Let me know hat you think. CLICK ON THE IMAGE TO ENLARGE:














…and that’s IT.  That’s all I wrote.  There isn’t anymore.  It took, off and on, about three years to do this much.  Mostly because I was trying to redesign the comic and recompose the pages.  As well as trying to adjust this first part of the story so that it really grabbed you.  This only caused me to burn out on it and I ended up abandoning the comic in the end.  Should I have?  I really didn’t want to redraw 22 pages again after all that time.

Biggest problem I had with the comic? I took it waaaaay to seriously.


Below are the “deleted scenes”.  I’ve posted up the original first page, along with the cleaned up dialogue.


The page below is the final art version of the page above:


The page below is the original page 2 that I cut completely after drawing the new page one.  I thought this page was bit redundant and it didn’t really move the story along.

The page below is the original page 2 that I cut completely after drawing the new page one.  I thought this page was bit redundant and it didn’t really move the story along.


The page below is a partially finished version of the page above:


As you can see in the page above, I still hadn’t made up my mind as to the proportions of the characters that I wanted to have.

Looking back, I’m pretty sure I’ve improved enough now to be able to do an overall better job if I was to try it again.
Below I have included the original ending to comic I had written.  It’s actually a really bad ending, now that I look at it again.  I’m VERY glad I changed it.  The comic that followed that ending was actually going to begin with the three main characters sitting around a table, drinking tea as the Golem explained what was going on.  Very dull with a lot of exposition.  The new ending I ended up going with, in contrast, was going to lead the characters, in the next comic, right to the “meat” of the story and was going to push the character to make some difficult choices right off the bat.  That was going to be far more interesting:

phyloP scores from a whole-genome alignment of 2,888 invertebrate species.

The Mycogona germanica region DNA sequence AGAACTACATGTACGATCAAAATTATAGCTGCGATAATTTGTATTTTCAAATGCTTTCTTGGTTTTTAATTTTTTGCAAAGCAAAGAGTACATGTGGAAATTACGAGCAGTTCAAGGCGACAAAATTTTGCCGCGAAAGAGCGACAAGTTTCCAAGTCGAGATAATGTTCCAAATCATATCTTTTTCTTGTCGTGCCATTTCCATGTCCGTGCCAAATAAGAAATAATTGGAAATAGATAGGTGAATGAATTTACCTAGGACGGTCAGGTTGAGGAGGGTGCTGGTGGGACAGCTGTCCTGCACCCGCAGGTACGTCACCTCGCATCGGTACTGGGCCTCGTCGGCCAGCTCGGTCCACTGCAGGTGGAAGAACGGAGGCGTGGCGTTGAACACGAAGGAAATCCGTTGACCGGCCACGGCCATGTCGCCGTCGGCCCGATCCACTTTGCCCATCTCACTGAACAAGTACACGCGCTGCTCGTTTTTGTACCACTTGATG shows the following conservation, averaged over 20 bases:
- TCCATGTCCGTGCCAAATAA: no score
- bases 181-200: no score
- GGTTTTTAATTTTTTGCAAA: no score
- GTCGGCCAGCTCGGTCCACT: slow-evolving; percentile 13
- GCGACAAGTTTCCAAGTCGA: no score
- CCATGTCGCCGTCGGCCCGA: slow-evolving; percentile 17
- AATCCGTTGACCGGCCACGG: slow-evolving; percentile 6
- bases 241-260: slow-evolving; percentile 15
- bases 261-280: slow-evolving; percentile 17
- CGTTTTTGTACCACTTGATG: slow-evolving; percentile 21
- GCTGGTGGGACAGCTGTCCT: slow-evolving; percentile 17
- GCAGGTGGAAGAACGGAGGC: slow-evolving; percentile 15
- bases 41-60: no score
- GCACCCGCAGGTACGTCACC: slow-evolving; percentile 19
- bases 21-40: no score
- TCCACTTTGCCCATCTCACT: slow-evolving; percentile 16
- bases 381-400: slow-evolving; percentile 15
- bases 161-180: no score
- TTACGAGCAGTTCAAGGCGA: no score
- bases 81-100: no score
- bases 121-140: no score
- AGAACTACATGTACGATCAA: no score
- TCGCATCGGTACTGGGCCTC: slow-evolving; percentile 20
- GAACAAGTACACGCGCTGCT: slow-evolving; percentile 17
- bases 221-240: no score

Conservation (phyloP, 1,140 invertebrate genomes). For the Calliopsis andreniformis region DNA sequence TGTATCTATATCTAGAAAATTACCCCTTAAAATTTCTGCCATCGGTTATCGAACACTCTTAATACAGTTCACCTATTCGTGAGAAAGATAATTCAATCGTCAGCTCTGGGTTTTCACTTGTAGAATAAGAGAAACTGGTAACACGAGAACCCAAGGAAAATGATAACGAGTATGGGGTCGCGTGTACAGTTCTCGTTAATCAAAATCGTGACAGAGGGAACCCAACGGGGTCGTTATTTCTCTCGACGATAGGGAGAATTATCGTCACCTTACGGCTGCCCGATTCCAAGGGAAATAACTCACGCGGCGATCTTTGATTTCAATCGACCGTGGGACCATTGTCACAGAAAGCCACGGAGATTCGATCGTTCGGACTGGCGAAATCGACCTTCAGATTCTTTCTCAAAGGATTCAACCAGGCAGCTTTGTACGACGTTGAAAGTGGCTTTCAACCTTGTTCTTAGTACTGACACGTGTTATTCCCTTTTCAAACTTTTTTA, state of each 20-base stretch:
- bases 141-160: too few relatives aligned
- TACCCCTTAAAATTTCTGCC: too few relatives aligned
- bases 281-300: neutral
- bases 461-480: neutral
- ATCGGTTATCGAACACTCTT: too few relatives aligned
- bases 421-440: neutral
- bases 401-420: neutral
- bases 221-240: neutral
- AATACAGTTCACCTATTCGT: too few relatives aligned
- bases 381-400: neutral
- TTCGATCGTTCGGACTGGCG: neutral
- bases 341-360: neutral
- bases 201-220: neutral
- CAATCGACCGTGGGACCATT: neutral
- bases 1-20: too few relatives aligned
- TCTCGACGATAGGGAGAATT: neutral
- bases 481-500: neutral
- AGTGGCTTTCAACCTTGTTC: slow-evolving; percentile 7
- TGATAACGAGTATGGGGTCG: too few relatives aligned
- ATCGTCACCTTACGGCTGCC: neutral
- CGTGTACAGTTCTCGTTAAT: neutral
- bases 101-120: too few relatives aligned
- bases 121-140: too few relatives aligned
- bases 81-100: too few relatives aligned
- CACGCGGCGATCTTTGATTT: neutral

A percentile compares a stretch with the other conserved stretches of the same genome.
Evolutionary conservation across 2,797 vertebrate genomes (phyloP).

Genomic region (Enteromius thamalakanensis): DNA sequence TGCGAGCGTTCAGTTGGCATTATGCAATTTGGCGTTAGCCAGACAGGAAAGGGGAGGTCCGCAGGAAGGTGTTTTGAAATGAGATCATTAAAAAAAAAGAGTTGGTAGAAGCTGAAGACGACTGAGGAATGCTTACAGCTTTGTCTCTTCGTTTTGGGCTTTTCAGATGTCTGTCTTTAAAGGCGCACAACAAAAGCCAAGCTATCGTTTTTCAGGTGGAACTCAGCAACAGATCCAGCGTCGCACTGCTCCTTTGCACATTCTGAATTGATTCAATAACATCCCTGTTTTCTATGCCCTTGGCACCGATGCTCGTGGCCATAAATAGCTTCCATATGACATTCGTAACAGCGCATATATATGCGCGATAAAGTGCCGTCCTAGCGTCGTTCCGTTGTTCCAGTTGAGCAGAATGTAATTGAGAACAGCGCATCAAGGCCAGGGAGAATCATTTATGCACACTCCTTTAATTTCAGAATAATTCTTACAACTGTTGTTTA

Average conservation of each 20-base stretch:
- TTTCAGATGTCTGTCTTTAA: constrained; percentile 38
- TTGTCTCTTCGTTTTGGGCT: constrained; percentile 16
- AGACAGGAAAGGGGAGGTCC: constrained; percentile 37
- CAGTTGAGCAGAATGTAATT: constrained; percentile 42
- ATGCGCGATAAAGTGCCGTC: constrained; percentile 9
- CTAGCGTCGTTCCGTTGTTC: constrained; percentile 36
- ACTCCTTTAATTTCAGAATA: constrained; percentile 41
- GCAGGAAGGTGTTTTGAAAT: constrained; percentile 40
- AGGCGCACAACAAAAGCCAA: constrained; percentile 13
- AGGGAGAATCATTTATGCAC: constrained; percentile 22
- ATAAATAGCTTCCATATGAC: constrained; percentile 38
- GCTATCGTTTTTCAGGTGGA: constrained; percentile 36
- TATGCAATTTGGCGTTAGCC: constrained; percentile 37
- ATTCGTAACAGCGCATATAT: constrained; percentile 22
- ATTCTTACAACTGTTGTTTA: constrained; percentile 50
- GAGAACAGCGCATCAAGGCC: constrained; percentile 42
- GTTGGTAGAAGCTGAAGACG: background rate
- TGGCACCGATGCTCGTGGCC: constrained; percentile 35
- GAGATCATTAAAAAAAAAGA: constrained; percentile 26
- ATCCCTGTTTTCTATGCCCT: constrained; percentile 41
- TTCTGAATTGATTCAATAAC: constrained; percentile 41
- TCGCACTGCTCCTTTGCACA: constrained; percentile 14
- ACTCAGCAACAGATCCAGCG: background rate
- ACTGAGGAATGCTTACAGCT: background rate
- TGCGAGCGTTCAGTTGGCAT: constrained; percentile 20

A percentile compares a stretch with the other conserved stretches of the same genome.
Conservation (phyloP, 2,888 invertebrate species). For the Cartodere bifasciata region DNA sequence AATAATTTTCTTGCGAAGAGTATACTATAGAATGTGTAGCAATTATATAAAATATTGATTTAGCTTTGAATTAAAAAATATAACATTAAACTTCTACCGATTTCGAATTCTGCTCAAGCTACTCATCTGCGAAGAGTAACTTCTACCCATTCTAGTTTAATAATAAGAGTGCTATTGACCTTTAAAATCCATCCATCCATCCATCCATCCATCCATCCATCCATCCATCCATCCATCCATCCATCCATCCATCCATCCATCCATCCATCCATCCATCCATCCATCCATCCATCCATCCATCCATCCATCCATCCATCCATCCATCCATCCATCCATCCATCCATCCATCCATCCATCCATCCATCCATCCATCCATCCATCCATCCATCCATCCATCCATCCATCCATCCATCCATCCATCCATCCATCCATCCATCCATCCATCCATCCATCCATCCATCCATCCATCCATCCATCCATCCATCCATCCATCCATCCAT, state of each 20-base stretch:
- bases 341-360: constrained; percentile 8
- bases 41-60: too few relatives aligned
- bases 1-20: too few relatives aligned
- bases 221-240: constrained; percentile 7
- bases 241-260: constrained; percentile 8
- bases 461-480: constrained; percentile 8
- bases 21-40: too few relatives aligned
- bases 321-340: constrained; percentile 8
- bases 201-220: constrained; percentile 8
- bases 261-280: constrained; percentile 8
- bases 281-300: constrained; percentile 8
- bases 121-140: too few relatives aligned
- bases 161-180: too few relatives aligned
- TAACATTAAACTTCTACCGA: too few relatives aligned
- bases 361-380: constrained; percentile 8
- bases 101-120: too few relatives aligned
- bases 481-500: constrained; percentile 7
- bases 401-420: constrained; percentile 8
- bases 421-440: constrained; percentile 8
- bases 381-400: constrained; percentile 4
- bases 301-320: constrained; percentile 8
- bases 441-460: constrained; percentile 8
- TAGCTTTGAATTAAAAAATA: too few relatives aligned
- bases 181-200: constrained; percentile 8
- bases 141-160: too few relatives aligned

See what I mean? Really bad ending. It’s also very unclear if Angie is sick and has something wrong with her, which was NOT my intent.

Well, anyway, what do you think?  Did you like it? Didn’t like it?  Are you disappointed  that there isn’t anymore?  Was it not that good to begin with?  Would you have payed money for it had I finished it?

I’m really curious.  If you really liked it please tell me. If you didn’t like it, please tell me that too.  It won’t hurt my feelings or anything.  I’m MUCH more critical about this story than I think you will ever be.  You may just confirm my suspicions by telling me what you didn’t like.  If you DID like it, please tell me why as well.  Especially since there are things I think are really working in the story.  In any case, depending on the reaction, I may or may not continue the story.  I mean, if no one likes it enough for me to continue, it’s not like I was going to anyway, but if suddenly, I get thousands of people wanting more…

For now, I’ve got tons of other ideas to attempt.

3 thoughts on “The Seven Impossible Tasks

  1. S. Carothers says:

    Hi, I found your blog last year and have just recently started really following it. I don’t even know if you still look at comments on this, but if you do I just want to say that I think that this comic has a lot of potential and I hope that you might continue it in the future.
    That’s all and have an awesome day!
    – S

    • Luis says:

      Thank you S, you made my day. I’m still not sure I’ll ever continue this comic BUT, you might be glad to hear that the characters are going to be appearing in a new comic series I’ll be starting soon. Once I finish my Illustrated Film, I’ll start working on a webcomic that will star Paul, Angie and Emily.

  2. S. Carothers says:

    You’re very welcome.
    That’s Great! Have fun and good luck!
    – S

Leave a Reply

%d bloggers like this: